We are pleased to host Iva Radivojevic, Fall 2013 IMA MFA graduate back as an Alumni Guest Artist for a screening and discussion of EVAPORATING BORDERS, her film that has been garnering press and festival honors around the world this year.
Students, alumni, faculty, prospective students, and the public are welcome and encouraged to attend. Find details of the film and Iva’s wonderful filmmaking perspective and Integrated Media Arts MFA Hunter College pride below.
An essay in five parts, Evaporating Borders offers a series of vignettes, poetically guided by filmmaker Iva Radivojevic’s curious eye and personal reflections. Through the people she encounters along the way, the film dissects the experience of asylum seekers in Cyprus : A PLO activist and exile from Iraq is denied asylum within 15 minutes; neo-nazi fundamentalists roam the streets in an attack on Muslim migrants; activists and academics organize an antifascist rally and clash with the neo-nazis; 195 migrants drown in the Mediterranean. View the trailer here.
Originally from Yugoslavia and an immigrant to Cyprus, Iva Radivojevic investigates the effects of large-scale immigration on the sense of national identity in one of the easiest ports of entry into Fortress Europe. Poetically photographed and rendered, the film passionately weaves the themes of migration, tolerance, identity and belonging.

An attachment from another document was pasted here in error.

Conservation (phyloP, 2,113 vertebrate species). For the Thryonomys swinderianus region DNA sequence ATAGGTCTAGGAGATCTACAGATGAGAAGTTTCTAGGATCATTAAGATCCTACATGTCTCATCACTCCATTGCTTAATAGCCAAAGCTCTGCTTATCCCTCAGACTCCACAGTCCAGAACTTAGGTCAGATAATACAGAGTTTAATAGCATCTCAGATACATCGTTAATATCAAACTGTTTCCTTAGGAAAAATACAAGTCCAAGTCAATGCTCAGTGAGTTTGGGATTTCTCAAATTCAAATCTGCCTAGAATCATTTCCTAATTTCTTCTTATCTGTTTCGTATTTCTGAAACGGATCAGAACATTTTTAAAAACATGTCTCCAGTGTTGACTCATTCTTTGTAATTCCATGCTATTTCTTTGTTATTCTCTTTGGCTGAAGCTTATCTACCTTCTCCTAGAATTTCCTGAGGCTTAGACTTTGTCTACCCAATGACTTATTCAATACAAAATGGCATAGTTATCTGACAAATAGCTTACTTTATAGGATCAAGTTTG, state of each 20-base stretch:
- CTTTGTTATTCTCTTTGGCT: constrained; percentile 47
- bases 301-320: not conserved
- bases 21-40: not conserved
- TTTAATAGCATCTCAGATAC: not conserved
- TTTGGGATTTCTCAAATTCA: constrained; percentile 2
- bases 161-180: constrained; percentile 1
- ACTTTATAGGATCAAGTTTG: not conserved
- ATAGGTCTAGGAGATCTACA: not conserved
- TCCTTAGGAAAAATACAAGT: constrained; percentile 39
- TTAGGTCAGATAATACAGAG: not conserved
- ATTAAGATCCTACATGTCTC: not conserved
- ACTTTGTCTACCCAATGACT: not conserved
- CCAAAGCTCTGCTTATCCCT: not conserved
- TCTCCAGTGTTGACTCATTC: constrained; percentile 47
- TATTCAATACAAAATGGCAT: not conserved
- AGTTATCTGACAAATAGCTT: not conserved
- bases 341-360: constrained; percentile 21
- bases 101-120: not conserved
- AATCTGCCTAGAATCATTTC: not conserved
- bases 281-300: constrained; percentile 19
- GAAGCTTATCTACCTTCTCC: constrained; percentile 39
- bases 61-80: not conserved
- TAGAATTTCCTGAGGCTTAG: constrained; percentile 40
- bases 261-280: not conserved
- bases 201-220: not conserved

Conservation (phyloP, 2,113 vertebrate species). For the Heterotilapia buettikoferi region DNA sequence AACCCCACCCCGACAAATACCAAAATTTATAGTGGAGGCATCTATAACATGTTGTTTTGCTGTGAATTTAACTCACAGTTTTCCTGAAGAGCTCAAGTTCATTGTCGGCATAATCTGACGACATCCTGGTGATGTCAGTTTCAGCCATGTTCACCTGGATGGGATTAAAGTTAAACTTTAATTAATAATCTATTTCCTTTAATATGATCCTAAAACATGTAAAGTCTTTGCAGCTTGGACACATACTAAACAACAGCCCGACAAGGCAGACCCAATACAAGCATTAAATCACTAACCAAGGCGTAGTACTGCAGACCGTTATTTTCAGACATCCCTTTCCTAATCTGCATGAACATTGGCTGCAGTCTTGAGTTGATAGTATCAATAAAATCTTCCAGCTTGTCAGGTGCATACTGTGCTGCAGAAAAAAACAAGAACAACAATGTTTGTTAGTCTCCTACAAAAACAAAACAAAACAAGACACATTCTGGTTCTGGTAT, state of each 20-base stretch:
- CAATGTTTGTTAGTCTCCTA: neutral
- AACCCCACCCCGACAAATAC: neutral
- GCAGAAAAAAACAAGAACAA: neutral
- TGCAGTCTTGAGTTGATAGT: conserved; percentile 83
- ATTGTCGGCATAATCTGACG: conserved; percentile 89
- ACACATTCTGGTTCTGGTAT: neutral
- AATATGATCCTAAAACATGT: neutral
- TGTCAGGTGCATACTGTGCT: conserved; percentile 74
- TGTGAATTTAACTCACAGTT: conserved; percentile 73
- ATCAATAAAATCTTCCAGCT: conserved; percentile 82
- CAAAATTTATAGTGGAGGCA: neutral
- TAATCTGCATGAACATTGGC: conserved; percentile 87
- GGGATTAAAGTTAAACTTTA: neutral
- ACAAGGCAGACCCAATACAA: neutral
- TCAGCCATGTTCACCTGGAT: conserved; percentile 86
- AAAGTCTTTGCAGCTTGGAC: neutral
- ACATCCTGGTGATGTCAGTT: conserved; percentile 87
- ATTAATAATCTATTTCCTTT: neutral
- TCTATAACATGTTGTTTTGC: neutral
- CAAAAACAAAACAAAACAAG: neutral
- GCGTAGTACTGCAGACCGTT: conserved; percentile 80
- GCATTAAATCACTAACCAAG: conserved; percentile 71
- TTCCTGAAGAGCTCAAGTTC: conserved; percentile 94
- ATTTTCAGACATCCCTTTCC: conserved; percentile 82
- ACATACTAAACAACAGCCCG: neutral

Iva in BOMB Magazine:
“I also had an amazing education at Hunter where we were trained in critical thinking and came at film in a full way—as a discipline, as an art form, and as a course of study. And of course we watched tons of films and that habit has never left me—I’m a junkie now. I disappear into these worlds as I disappear behind my camera lens when I’m filming – my alternate universe, my paradise. The master’s program wasn’t just production-oriented. It was the theory and reading and talking about cinema that informed the way I wanted to make films and I’m really grateful for that background. I wanted to go deeper than just trusting my eye; I wanted to understand what it was I was trying to do, to be more conscious, I guess. Film is a lot more than just working on a visual plane. The program also has a very left wing theoretical stance. Most of the professors come from an experimental background and talk a lot about pushing form. We would read Jill Godmilow, who came in as a guest professor, as well as people like Zelimir Zilnik and other groundbreaking directors. That, in fact, was how I first met Laura. We didn’t really study a lot of mainstream work. I would mention Harun Farocki, for instance, to some friends who were attending other film schools in New York City at the time and they had no idea who he is. That exposure was really essential for me.”